- v. present participle of try out.
“At the far end of the scriptorium range in the cloister, under the south wall of the church, Brother Anselm the precentor was trying out a chant on his small hand-organ, a sequence of a half-dozen notes repeated over and over, like an inspired bird-call, sweet and sad.”
“So, here he was, Sherlock Holmes on his own again with the dubious assistance of an unlikely trio of Irregulars: a cadaverous Pinkerton who ought to be abed, a diminutive Chinese bookseller with a wide knowledge of arcane topics, and a red-headed modern-day barrow-boy trying out for a part in one of Conan Doyle's bits of airy nonsense.”
“The second was a much meatier check from a coin collector who had lost a case of cash from dead nations over the side of his yacht in Lake Michigan and resorted to trying out the only wizard in the phone book to locate them.”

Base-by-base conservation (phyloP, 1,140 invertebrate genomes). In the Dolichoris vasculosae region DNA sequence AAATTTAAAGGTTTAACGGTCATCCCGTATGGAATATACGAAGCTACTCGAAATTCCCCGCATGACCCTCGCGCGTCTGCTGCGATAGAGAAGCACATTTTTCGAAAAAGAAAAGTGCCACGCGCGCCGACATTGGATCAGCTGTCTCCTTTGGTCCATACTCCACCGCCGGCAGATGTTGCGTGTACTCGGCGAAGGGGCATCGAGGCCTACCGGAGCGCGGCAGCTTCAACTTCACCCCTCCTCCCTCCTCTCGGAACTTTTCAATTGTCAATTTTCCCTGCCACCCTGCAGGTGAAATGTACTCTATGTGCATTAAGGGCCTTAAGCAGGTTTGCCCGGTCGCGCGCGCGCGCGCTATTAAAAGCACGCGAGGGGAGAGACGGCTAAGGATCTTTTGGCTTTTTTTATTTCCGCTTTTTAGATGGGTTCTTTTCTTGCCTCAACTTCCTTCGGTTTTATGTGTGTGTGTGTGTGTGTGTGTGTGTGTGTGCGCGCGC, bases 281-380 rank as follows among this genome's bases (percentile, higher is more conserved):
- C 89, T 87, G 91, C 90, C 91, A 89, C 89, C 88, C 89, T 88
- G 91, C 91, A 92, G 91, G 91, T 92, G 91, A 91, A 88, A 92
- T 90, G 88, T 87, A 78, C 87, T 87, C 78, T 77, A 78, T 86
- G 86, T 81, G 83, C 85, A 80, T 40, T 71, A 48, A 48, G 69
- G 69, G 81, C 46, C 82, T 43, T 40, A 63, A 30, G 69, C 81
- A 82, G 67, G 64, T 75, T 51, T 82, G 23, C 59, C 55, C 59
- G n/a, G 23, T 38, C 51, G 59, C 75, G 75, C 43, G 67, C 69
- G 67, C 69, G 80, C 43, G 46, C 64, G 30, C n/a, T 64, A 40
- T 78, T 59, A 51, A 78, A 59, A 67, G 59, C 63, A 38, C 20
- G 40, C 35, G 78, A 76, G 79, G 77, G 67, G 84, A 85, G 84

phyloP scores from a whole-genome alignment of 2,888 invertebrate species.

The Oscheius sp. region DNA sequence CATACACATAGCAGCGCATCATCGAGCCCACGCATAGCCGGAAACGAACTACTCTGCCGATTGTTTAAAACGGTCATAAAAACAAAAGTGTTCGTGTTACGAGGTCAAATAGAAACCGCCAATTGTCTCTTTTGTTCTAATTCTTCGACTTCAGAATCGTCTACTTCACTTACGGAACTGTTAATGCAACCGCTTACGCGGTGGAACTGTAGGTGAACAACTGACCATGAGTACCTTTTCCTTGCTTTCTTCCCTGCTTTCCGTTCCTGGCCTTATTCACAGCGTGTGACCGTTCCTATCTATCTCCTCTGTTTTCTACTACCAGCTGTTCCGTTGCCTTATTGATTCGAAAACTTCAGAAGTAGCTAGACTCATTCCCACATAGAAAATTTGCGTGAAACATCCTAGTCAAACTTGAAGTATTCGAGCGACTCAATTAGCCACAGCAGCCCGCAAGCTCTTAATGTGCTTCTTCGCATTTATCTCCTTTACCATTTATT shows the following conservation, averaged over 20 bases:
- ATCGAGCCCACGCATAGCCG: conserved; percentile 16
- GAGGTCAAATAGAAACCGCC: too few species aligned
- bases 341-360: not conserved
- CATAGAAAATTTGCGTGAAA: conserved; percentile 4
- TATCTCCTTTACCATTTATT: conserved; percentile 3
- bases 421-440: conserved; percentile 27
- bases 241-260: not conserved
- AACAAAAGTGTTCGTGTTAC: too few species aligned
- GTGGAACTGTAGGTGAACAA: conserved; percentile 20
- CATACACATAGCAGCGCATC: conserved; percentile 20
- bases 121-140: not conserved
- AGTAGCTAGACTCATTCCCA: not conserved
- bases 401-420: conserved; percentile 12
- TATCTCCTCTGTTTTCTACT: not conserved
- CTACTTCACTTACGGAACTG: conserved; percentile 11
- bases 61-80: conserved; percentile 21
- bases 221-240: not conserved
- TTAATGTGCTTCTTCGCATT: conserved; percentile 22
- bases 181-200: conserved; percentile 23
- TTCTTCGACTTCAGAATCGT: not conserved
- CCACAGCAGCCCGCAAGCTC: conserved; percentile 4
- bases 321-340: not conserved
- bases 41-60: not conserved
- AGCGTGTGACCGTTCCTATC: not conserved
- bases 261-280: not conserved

“Fred was eager to show the wonders of the great St. Lawrence to his friends and equally desirous of trying out the motor-boat.”
“Not only did Ms. Pinkerton look like she was trying out some sort of glamour-girl Halloween costume a few weeks early, she’d also gone so far as to do her hair and makeup.”
“Reanne and Tamarla were on their feet straightening their dresses, of course and Vanin, peering into the room where Elayne was apparently trying out some more curses, seemingly with no more success than earlier.”
“The best woman in the world will begin trying out a man before she's been married to him twenty-four hours; and unless he can smile over the top of a four-flush and raise the ante, she's going to rake in the breeches and keep them.”
“In 1993 Keith Kozminski, then a graduate student at Yale, was trying out a flashy new microscope.1 The scope had all sorts of bells and whistles, including the ability to videotape cells in real time.”
“Like Goldilock’s trying out the Bears’ hospitality, you don’t want a chest that is too big or too small.”
Looking for tweets for trying out.